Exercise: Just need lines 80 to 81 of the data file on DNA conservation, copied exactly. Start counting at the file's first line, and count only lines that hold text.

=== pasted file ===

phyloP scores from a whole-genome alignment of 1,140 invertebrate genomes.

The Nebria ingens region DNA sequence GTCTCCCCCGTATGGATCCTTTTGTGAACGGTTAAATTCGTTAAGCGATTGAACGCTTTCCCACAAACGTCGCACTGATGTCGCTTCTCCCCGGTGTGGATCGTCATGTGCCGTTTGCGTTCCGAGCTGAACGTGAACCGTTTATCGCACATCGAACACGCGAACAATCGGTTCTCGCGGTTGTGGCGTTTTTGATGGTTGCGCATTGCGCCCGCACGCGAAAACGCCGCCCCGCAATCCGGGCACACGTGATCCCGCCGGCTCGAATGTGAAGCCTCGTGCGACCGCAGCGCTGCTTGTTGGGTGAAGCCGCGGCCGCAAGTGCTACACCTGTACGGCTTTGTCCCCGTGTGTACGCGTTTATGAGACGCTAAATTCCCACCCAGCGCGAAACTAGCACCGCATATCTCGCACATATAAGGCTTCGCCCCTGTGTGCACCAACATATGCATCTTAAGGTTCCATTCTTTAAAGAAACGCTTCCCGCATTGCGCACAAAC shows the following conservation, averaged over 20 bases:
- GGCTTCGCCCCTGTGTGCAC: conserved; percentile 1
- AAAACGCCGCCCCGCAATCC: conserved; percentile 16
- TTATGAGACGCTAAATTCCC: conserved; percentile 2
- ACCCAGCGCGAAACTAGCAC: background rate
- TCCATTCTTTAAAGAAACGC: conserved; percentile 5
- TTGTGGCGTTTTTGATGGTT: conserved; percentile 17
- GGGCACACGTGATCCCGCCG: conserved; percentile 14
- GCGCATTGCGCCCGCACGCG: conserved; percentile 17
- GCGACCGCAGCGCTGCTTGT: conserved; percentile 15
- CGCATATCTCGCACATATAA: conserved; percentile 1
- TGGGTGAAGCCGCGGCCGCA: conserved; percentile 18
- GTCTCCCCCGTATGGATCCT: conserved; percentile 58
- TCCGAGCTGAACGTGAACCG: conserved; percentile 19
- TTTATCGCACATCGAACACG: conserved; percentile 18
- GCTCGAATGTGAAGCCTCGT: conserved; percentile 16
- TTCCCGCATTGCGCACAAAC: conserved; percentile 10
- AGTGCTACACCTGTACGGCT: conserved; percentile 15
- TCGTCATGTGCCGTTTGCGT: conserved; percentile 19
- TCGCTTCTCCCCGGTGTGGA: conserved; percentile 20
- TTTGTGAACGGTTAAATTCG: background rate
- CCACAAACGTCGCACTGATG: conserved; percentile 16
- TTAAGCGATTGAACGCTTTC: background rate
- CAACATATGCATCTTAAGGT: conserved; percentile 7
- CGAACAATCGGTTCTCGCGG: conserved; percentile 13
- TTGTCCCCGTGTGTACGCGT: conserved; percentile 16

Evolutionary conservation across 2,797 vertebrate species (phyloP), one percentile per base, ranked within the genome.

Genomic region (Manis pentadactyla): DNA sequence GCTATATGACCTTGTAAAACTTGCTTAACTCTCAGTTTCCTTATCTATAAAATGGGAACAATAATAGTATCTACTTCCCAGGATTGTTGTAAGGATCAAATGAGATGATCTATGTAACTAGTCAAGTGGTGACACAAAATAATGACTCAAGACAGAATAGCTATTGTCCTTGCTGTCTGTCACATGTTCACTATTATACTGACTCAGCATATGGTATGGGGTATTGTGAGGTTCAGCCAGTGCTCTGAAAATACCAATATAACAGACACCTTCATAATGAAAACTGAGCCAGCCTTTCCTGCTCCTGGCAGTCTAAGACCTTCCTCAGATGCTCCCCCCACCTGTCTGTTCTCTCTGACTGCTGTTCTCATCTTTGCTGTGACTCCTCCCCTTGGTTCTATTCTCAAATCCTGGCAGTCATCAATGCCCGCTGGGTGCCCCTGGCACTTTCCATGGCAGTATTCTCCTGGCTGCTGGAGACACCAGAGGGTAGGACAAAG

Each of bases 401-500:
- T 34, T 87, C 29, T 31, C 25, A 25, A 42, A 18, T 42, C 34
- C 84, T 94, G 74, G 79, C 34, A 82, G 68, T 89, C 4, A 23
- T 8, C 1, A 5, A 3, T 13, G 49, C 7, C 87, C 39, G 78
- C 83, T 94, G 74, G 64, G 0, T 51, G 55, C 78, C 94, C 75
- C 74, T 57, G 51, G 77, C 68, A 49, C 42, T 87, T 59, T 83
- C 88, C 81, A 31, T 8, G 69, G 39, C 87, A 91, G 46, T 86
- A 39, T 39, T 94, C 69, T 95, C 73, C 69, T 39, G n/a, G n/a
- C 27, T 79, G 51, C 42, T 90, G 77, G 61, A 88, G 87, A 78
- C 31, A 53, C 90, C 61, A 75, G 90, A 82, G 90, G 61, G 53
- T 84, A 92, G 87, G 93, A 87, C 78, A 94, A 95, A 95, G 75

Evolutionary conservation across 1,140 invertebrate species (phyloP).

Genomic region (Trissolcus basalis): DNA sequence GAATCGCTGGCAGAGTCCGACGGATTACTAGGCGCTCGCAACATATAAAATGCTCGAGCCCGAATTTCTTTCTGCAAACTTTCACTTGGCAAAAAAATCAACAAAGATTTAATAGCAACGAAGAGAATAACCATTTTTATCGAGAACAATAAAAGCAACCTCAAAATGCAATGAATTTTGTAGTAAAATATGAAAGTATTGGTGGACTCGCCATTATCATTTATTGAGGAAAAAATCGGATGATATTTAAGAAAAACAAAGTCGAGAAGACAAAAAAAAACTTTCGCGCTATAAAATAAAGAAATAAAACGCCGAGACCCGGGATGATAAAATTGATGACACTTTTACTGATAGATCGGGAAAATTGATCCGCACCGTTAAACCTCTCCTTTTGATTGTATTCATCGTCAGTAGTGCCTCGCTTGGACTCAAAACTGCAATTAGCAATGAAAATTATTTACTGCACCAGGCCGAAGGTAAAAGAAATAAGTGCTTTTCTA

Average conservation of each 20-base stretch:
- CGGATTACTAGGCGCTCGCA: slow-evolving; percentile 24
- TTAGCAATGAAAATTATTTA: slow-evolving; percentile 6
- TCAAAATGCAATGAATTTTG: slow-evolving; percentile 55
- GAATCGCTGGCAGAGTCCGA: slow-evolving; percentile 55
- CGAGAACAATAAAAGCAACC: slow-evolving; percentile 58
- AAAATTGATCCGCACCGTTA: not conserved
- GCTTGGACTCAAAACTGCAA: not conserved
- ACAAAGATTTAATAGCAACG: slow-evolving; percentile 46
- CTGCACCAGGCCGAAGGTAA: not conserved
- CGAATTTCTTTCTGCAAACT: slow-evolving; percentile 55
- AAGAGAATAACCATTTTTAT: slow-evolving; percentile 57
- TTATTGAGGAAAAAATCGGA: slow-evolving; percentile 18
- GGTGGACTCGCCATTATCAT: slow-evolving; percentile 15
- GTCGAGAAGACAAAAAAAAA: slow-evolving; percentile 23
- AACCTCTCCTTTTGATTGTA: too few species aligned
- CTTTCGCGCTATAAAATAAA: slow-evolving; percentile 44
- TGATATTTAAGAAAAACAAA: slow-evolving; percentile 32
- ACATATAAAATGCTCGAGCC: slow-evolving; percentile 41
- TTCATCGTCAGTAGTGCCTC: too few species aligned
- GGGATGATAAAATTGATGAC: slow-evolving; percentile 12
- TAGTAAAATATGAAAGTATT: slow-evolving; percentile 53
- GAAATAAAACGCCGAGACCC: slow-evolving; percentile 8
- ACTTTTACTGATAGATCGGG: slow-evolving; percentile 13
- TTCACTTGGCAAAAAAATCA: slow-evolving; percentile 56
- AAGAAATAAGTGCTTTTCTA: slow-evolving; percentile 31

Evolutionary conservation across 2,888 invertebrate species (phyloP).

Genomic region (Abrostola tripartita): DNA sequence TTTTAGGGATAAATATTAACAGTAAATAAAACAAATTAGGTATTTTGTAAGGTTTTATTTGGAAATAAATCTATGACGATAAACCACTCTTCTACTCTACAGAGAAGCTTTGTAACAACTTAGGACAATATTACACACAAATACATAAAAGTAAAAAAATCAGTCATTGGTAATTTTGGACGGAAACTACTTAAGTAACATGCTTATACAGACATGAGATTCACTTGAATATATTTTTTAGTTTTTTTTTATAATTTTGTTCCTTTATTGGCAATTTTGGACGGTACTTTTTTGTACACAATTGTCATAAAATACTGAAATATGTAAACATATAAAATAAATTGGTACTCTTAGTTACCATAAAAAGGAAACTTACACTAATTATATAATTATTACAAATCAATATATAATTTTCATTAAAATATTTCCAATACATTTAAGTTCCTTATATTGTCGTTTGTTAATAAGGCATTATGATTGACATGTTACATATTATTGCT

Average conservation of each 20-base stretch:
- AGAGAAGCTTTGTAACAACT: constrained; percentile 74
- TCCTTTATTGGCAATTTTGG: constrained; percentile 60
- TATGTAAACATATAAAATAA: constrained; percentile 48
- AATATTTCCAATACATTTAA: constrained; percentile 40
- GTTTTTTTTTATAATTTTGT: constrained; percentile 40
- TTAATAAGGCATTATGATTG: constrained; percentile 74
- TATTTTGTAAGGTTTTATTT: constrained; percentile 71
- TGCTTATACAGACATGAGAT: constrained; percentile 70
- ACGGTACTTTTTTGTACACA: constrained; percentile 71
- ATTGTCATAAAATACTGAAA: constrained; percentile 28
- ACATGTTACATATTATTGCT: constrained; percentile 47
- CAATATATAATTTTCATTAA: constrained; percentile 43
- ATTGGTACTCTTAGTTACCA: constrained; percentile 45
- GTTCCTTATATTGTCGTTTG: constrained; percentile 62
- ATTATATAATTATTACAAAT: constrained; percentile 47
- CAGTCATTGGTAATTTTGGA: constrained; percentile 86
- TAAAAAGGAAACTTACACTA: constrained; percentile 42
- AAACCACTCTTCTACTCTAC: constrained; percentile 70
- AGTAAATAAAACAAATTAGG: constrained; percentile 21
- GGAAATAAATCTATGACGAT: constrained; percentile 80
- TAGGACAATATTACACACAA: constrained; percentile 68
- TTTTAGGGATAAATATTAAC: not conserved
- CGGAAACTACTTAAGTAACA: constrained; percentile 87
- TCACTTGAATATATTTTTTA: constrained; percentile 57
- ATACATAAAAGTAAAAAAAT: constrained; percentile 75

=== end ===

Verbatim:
- ACGGTACTTTTTTGTACACA: constrained; percentile 71
- ATTGTCATAAAATACTGAAA: constrained; percentile 28